Punishing Huawei, the US annihilates Shenzhen economy
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Punishing Huawei, the US annihilates Shenzhen economy

The United States has launched a trade war against major Chinese tech companies, most of which are located in Shenzhen. This city is called a “darling” for China’s economic development.

China, Huawei, Tham Quyen Economic Center
Shenzhen has become the “darling” of China’s economy.

Huawei is already an important part of the city’s economy, which will become a global telecommunications equipment giant and China’s largest smartphone maker.

However, the administration of US President Donald Trump’s embargo not only pushed Huawei Technologies to the brink of collapse, but also dealt a heavy blow to the Shenzhen city economy.

Yuehai – the western district of Shenzhen, where social networking company Tencent, telecom maker ZTE and drone maker DJI live, jokes it’s like trade war between America and the city, or even the county itself.

Over the past 40 years, Shenzhen has transformed itself from a drab fishing village just across from Hong Kong to a metropolis of more than 12 million people, where the high-tech sector accounts for more than a third of the city’s GDP.

Given the sector’s importance, many are starting to worry about the impact the trade war could have on the South China Morning Post.

Beijing has big plans for the city and has planned it to be a major hub for innovation and innovation in the Greater Delta – a project designed to create an economic region that is competitive with the San Francisco (USA) and Tokyo Bay (Japan) regions, by linking the southern cities of Guangdong with Hong Kong and Macau.

But in the face of increased export taxes to the US and the continued attack on Huawei – a key player in China’s 5G network – agencies, government officials and technology companies are contemplating. for an uncertain future.

A policy researcher working for the Shenzhen government told SCMP that Shenzhen’s key is Huawei.

“Huawei is the most important company in the value chain, the leader and center of the industry. It is our dragon head,” said the researcher.

In a rare report published by the Shenzhen Bureau of Statistics in 2016, Huawei is the largest contributor to the city’s GDP, accounting for 7% of the total GDP, or 143 billion yuan (20.6 billion). USD).

This is roughly equal to the total value of the rest of the city’s top 20 contributors to GDP, including “big players” like ZTE, Tencent, and chipmaker Foxconn. and car manufacturer BYD.

Huawei and its subsidiaries have the largest staff size in the city, with about 80,000 people working at its Shenzhen headquarters and more than 3,000 working at a new research and development facility in East City. Manager nearby.

Policy researchers say the city government “must do everything it can” to help the tech companies in today’s circumstances.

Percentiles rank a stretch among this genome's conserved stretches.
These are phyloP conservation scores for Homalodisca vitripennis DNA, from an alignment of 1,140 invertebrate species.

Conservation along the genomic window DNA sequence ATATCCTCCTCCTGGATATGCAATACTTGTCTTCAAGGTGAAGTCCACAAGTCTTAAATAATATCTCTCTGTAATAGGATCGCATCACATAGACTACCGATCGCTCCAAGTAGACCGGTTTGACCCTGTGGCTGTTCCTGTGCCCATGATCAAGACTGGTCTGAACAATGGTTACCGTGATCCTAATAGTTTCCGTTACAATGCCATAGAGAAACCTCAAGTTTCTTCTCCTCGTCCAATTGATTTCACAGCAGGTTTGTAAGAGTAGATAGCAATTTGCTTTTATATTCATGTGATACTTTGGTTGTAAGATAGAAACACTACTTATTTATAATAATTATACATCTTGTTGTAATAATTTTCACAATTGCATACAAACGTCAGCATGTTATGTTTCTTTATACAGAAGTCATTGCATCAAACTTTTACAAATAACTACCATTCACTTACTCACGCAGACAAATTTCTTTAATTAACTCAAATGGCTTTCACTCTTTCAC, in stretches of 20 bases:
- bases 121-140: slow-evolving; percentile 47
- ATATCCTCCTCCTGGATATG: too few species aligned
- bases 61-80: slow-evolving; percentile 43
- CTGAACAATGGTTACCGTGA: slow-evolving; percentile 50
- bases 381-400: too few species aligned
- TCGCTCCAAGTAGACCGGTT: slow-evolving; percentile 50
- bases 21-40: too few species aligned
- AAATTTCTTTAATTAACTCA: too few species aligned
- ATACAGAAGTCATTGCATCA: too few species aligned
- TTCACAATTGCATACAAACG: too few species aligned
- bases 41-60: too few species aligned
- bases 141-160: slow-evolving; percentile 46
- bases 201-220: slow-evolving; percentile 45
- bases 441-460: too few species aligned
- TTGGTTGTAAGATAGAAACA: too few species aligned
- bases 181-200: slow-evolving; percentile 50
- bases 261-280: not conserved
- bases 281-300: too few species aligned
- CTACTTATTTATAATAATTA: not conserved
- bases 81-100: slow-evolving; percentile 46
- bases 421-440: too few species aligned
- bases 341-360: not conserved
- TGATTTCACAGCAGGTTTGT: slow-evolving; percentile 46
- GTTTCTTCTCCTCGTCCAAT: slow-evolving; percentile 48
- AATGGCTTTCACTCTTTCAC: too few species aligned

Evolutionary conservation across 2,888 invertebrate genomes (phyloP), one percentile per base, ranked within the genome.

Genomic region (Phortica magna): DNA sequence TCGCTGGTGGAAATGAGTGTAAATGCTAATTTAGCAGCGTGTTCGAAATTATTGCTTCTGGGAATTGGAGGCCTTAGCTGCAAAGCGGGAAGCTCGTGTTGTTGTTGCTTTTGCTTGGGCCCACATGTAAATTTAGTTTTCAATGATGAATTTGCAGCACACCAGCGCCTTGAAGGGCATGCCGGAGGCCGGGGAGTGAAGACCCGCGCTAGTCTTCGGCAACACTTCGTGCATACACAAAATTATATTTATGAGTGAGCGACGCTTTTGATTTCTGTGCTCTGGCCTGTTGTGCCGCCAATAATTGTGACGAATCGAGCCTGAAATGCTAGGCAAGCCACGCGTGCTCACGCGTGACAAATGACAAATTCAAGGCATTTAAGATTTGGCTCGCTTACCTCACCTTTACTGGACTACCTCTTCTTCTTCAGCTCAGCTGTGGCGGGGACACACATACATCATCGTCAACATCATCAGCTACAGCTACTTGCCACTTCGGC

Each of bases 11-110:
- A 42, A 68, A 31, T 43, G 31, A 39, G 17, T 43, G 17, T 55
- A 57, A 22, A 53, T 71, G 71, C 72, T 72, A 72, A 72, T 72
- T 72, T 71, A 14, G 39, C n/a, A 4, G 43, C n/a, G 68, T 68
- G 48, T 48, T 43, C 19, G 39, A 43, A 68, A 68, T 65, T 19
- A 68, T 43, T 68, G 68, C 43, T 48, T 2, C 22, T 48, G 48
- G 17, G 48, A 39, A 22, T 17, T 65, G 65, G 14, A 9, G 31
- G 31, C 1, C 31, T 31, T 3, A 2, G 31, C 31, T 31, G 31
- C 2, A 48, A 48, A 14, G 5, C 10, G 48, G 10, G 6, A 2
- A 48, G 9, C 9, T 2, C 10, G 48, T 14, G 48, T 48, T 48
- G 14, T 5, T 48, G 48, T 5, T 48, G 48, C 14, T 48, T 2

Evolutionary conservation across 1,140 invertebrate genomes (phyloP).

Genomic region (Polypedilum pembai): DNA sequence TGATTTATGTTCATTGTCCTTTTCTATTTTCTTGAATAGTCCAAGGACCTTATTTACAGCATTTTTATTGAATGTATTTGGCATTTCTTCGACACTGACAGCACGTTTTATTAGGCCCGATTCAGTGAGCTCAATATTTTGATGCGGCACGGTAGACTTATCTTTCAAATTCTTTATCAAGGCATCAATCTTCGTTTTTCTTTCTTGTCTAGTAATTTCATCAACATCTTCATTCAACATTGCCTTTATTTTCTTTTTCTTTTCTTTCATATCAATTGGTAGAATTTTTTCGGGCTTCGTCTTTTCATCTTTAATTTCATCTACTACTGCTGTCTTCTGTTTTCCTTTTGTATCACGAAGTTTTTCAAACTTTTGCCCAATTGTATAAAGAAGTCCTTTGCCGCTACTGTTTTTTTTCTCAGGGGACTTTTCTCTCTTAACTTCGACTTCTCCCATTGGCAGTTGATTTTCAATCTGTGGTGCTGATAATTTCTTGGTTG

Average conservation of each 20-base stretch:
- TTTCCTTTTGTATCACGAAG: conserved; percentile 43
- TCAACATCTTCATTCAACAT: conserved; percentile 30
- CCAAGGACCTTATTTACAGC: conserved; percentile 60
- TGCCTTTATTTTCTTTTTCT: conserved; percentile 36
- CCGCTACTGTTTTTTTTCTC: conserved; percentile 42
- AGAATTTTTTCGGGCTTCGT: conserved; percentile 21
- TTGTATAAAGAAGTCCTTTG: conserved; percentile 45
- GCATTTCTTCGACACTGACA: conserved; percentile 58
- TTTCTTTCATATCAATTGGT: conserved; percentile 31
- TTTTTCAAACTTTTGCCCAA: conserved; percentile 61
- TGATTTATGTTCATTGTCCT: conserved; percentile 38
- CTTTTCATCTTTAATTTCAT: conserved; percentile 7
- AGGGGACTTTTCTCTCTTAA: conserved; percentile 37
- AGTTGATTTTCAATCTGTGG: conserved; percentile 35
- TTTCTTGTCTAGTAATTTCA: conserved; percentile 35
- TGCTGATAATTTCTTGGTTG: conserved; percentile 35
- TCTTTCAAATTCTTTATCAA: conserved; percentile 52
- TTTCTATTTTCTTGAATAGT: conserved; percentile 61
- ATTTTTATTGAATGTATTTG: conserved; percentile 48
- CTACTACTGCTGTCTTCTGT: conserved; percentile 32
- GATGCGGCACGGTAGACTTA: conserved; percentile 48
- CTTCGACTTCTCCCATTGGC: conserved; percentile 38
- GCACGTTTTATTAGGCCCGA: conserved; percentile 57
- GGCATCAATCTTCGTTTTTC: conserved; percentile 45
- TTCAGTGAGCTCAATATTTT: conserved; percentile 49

But now, when Washington has banned Huawei from importing components from the US and froze the company from its 5G network due to concerns about national security, as well as urging allies to follow suit, local governments are running out. Selection.

“You know the key (for Huawei’s problems) is not in Shenzhen. The problem lies in Washington. Shenzhen cannot help resolve disruptions in supply chains and overseas markets” – researcher this says.

Huawei is still the main priority of the local government.

“While we will keep an eye on others, we will definitely focus our efforts on helping Huawei,” said the researcher.

Liu Kaiming, director of the Contemporary Observatory in Shenzhen (which monitors the state of Chinese manufacturers), said that the sanctions that undermine Huawei will have a negative effect on the entire supply chain. Chinese electronics.

He agreed that Huawei’s problems will have a far-reaching impact on China’s national economy, and be a sign of the end of the era when Chinese companies are accepted as key players in the supply chain. global technology application.

The cooperation logic has been broken and the split has already begun, Liu said. He predicts that some Chinese companies with foreign investment, including many based in Shenzhen, will now be gone.

“These foreign-owned electronics companies are truly the high-end sector in China’s current export-oriented electronics manufacturing industry … The move of these firms,” said Mr. Liu. The department does not bring any benefit to China’s technological innovation ”.

A source close to the Guangdong Provincial Department of Science and Technology said the provincial government has set up a special force, working with relevant agencies from Guangzhou, Shenzhen and Dongguan.

This team has met with tech companies that have been, or would likely be, affected by the trade and technology competition between the US and China to discuss the possible impact on business.

Hai Lam


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